Clothesline project on campus seeks to break silence, spur dialogue on sexual violence

Michael Drummond/Senior Staff

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T-shirts decorated with stories and messages against domestic, dating and sexual violence will hang on clotheslines on campus this week as part of an effort to spur dialogue on the issue early in the academic year.

The Cal Clothesline Project is located next to Kroeber Fountain and features dozens of shirts. Meghan Warner, a UC Berkeley junior and sexual assault survivor, came up with the idea to put on the event at this time of year. Similar clothesline projects happen nationwide, she said, but they often take place in April, during Sexual Assault Awareness Month.

“The first two weeks of school are when sexual assaults occur at the highest rate,” Warner said. “I wanted to address this right in the beginning of the year instead of waiting until April … I don’t want to say it’s too late, because it’s never too late to heal — but for a lot of people, they could have used the support a lot earlier.”

To put on the event, Warner received help from the campus Gender Equity Resource Center, which has housed Clothesline Project shirts for several years and hung up shirts last spring. She was also assisted by the offices of ASUC External Affairs Vice President Caitlin Quinn and ASUC Senator Haley Broder.

The event requires several volunteers per day, creating a diverse group that has so far included students from ASUC offices and the Greek community, according to Quinn.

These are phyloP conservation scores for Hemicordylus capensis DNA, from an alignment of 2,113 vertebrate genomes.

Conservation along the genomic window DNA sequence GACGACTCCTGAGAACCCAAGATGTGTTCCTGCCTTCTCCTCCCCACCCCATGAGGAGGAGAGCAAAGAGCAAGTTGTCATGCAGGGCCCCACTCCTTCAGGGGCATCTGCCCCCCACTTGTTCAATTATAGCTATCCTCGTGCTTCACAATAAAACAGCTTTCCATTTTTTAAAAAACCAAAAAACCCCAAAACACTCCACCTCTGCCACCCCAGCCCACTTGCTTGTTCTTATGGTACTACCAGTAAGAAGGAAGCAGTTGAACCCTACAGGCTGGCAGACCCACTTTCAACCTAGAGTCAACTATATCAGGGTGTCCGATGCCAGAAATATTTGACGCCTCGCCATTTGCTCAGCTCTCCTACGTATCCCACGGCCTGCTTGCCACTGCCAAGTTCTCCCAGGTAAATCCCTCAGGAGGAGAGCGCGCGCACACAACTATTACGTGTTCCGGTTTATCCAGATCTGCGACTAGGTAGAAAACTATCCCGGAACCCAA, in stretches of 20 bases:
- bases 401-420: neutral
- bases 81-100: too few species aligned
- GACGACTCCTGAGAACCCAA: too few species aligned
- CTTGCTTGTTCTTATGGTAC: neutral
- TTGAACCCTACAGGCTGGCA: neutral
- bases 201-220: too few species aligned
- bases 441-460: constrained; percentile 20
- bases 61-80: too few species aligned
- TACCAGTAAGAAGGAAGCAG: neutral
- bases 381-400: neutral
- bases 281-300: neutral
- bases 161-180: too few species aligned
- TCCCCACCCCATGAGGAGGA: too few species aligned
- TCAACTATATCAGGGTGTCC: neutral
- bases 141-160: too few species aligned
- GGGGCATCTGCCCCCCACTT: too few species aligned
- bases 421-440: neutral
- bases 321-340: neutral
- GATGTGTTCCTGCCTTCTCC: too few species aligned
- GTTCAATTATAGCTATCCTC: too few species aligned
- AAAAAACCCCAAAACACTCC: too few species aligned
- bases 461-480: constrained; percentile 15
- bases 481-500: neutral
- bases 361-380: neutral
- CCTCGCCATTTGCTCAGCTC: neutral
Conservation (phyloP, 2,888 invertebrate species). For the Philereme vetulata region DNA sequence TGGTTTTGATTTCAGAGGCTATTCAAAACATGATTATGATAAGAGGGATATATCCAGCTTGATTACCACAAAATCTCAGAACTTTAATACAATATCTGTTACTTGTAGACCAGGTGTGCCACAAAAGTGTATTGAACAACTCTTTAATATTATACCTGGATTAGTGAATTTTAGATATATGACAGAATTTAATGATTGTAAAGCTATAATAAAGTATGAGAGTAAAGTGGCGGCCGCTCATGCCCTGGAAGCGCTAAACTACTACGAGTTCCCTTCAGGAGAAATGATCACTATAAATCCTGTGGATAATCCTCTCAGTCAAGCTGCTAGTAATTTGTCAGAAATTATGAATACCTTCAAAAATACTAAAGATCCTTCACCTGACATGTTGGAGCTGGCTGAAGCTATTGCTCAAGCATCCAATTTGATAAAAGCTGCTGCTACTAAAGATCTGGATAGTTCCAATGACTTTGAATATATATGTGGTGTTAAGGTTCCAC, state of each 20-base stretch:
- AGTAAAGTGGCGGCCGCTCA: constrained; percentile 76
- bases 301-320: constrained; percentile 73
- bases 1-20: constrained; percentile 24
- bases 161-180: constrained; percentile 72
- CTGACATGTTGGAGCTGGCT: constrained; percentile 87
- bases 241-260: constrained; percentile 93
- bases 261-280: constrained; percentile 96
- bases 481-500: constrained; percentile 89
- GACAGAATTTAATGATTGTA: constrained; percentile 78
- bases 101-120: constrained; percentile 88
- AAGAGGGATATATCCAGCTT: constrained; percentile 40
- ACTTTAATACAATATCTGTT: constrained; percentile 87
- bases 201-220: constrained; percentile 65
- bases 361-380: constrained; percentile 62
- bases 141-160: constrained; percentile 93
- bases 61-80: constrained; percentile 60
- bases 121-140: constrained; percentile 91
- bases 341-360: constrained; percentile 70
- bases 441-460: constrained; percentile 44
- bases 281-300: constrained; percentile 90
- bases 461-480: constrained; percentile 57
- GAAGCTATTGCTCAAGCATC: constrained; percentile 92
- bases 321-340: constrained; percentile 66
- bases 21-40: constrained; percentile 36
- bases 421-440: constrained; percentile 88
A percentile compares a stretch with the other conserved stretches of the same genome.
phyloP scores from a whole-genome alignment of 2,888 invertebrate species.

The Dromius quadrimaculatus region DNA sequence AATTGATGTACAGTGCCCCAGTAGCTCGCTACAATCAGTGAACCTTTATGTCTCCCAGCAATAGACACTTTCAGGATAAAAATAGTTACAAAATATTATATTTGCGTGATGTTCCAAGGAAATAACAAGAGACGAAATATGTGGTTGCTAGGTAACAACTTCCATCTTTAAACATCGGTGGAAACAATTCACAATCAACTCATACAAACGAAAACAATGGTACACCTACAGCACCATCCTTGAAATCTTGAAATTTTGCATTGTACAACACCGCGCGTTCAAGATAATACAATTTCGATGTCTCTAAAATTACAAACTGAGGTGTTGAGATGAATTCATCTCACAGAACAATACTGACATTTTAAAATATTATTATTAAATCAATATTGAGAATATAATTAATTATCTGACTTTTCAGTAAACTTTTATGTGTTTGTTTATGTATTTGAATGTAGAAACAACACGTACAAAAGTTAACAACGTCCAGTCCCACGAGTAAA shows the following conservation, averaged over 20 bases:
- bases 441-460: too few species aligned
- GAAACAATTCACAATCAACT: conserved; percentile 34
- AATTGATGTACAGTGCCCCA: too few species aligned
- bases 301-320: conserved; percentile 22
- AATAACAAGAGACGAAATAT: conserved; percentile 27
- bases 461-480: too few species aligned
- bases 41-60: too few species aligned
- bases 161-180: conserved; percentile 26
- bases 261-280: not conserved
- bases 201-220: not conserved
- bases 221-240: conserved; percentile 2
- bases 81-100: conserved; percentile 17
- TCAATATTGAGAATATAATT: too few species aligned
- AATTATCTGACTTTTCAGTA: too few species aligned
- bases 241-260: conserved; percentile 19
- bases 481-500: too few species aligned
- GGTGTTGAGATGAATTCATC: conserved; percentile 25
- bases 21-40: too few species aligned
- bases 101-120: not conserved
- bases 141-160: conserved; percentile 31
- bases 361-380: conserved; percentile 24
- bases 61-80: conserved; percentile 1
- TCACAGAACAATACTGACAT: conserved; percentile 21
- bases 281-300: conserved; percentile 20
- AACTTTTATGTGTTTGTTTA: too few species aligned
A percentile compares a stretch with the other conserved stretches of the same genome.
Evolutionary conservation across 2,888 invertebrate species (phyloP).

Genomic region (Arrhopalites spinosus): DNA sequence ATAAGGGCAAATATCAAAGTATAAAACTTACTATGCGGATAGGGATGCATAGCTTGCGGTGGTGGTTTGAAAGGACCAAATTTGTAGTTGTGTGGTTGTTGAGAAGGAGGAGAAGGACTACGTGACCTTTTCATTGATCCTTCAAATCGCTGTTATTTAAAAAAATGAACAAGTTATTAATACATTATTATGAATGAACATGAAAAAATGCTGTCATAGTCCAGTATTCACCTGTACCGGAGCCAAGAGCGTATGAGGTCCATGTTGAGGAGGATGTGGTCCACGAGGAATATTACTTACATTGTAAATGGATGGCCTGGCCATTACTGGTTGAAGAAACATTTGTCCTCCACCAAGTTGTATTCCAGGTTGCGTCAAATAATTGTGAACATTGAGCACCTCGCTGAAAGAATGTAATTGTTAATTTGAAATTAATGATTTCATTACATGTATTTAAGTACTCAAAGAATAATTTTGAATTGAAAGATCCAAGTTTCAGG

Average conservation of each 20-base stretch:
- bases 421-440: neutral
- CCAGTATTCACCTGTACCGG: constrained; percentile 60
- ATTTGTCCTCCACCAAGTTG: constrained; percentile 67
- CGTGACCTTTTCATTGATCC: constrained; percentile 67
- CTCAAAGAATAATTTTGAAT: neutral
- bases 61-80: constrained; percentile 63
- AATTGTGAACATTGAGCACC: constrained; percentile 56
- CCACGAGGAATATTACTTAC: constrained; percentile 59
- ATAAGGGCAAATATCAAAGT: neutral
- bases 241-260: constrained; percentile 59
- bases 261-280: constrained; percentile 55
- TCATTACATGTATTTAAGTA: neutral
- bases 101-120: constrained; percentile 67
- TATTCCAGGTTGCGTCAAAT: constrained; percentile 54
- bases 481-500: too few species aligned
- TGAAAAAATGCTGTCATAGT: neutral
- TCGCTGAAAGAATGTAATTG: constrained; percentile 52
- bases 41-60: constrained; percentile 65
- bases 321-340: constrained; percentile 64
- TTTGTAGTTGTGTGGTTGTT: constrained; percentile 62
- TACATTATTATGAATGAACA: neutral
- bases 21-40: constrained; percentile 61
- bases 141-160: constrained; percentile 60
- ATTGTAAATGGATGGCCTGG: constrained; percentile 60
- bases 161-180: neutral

UC Berkeley sophomore Sean Liu, for example, decided to volunteer after hearing about it through the project’s outreach to fraternities. He acknowledged that many instances of sexual assault happen at Greek events and said he wants to show that fraternities do not condone sexual violence.

“We’re all trying to improve with our involvement in these issues, but it still happens,” Liu said. “We’re trying to up our game.”

The shirts displayed Monday showed a range of poems, pictures and stories from survivors.

“Was my best friend,” wrote the author of one poem. “Was barely 16 when three men raped her as she lay unconscious … wasn’t ever the same.”

Broder called the project “an act of resistance,” which, through provoking dialogue, allows survivors to feel that they are not alone.

“Images are just a really powerful way to express this,” Broder said. “It’s a healing tool.”

The project contributes to the overarching goal of creating a culture of consent on campus, Broder said. The campus is currently searching for a survivor advocate to manage its response to sexual violence and has sought student input through a three-day forum, for which the last session will take place Wednesday.

The shirts will be on display from 9 a.m. to 4 p.m. until Friday, culminating in a march from Kroeber Fountain to the Gender Equity Resource Center in honor of survivors. Afterward, participants will discuss issues of sexual, dating and domestic violence.

Contact Melissa Wen at [email protected] and follow her on Twitter @melissalwen.